Furthermore, for clarifying this issue, it is important to define the notion of automaticity thoroughly. Automaticity turns out to be a broad concept that has been defined from many different perspectives. A recent comprehensive analysis (Moors & de Houwer, 2006) reviewed definitions on the basis of notions as diverse as controllability, intentionality, goal dependence, consciousness, autonomy, efficiency, speed of processing, and more. Hence, it is critical to clarify what particular notion of automaticity we follow here. In terms of the classification of Moors and de Houwer (2006), the present study refers to automaticity in the sense of demonstrating the presence of neural signatures of processing face expression despite the fact that there is neither the goal nor the intention to do so. Automaticity in the present study does not refer to whether the processing of fear features is efficient or fast or becomes conscious in any form.

Recently, a few ERP studies used task-irrelevant face stimuli to address the automaticity issue in the sense just sketched (Eimer & Kiss, 2007; Pourtois, Grandjean, Sander, & Vuilleumier, 2004). In these studies, evidence could be obtained compatible with the possibility that negative emotional valence, indeed, captures attention automatically. Finally, recent evidence from fMRI and ERP indicates that emotional face recognition competes with other attentional operations for processing resources (Silvert et al., 2007; Eimer, Holmes, & McGlone, 2003; Holmes, Vuilleumier, & Eimer, 2003; Pessoa, McKenna, Gutierrez, & Ungerleider, 2002). According to these observations, emotional face expression may not capture attention automatically (Anderson, Christoff, Panitz, De Rosa, & Gabrieli, 2003) when resources are exhausted by some other demanding attentional operation (Lavie, 2001; Lavie & Tsal, 1994).

Thus, the issue whether the emotional valence of faces grants attentional priority in a purely automatic fashion (Yantis & Johnson, 1990) is far from being settled. Here we address this issue with high-temporal resolution MEG recordings in human observers. In two experiments, we combined conventional search tasks requiring subjects to find and discriminate a colored oriented bar among distractor bars with a simultaneous presentation of irrelevant face photographs expressing neutral or negative emotional valence. Each search frame contained two photographs of the same person, one presented in the left and one in the right visual field (VF), with the emotional expression systematically varied between VFs. That is, a face with a negative expression could appear in the left VF whereas a neutral expression could appear in right VF, and vice versa. In addition, faces in both VFs could display a negative or a neutral expression. To avoid low-level stimulus confounds (Hansen & Hansen, 1988), we matched the face photographs in luminance and contrast and band-pass filtered it with a spatial Fourier filter (see Methods), which effectively eliminated conspicuous black “mouth spots” that may potentially capture attention independent of emotional valence (Purcell et al., 1996). As a critical experimental manipulation, the location of negative valence was varied independently of the location of the search target, which permitted to analyze the time course of activity modulations because of the lateralized valence with respect to the time course of activity reflecting attentional focusing onto the search target.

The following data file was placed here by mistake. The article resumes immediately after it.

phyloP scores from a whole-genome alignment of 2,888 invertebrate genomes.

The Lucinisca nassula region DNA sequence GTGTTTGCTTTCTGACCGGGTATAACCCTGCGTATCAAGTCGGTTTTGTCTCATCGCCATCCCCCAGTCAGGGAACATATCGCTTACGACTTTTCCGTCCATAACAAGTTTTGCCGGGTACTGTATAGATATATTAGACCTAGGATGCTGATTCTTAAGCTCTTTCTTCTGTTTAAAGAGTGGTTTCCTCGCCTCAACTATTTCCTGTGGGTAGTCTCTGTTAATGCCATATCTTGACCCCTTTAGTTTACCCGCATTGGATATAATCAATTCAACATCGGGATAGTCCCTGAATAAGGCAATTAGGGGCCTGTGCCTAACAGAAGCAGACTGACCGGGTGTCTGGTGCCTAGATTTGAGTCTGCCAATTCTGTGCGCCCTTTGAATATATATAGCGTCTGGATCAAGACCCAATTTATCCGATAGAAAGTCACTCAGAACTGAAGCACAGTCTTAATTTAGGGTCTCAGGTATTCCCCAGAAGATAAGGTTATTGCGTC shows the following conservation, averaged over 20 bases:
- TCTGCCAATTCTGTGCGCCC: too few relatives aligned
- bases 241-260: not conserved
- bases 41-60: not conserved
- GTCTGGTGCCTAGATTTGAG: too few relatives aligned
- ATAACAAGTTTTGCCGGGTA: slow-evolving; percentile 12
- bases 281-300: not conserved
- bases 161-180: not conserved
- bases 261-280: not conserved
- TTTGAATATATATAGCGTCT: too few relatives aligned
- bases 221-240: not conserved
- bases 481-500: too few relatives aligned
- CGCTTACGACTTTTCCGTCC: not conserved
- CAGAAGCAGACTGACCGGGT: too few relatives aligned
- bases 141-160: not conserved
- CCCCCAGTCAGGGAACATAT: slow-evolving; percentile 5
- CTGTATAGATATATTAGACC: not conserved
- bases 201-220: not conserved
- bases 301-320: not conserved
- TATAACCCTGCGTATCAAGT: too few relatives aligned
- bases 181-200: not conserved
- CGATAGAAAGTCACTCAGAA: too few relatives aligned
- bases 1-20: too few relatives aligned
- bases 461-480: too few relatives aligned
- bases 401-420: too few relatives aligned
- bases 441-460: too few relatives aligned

Neural activity reflecting attentional focusing was assessed by analyzing the magnetic analog of the so-called N2pc component of the ERP response. The N2pc—a relative negativity over the occipital scalp contralateral to the target item between 180 and 350 msec after search frame onset—has been first described in the ERP response by Luck and Hillyard (1994a, 1994b) and was subsequently characterized in the neuromagnetic response (Hopf, Boelmans, Schoenfeld, Luck, & Heinze, 2004; Hopf, Boelmans, Schoenfeld, Heinze, & Luck, 2002; Hopf et al., 2000). The N2pc reflects the operation of focusing attention onto the target in visual search and was particularly shown to permit tracking of multiple and rapid shifts of attention in real time (Woodman & Luck, 1999, 2003b).

METHODS

Participants

Twelve healthy students (9 women, age = 18–27 years) of the Otto-von-Guericke University, Magdeburg, took part in Experiment 1. Eight of the students participating in Experiment 1 and four additional students took part in Experiment 2. All subjects were right-handed, had normal color vision, and had normal or corrected-to-normal visual acuity. Subjects gave written informed consent and were paid for participation. The study was approved by the Ethics Committee of the Otto-von-Guericke University, Magdeburg.

Stimuli

Experiment 1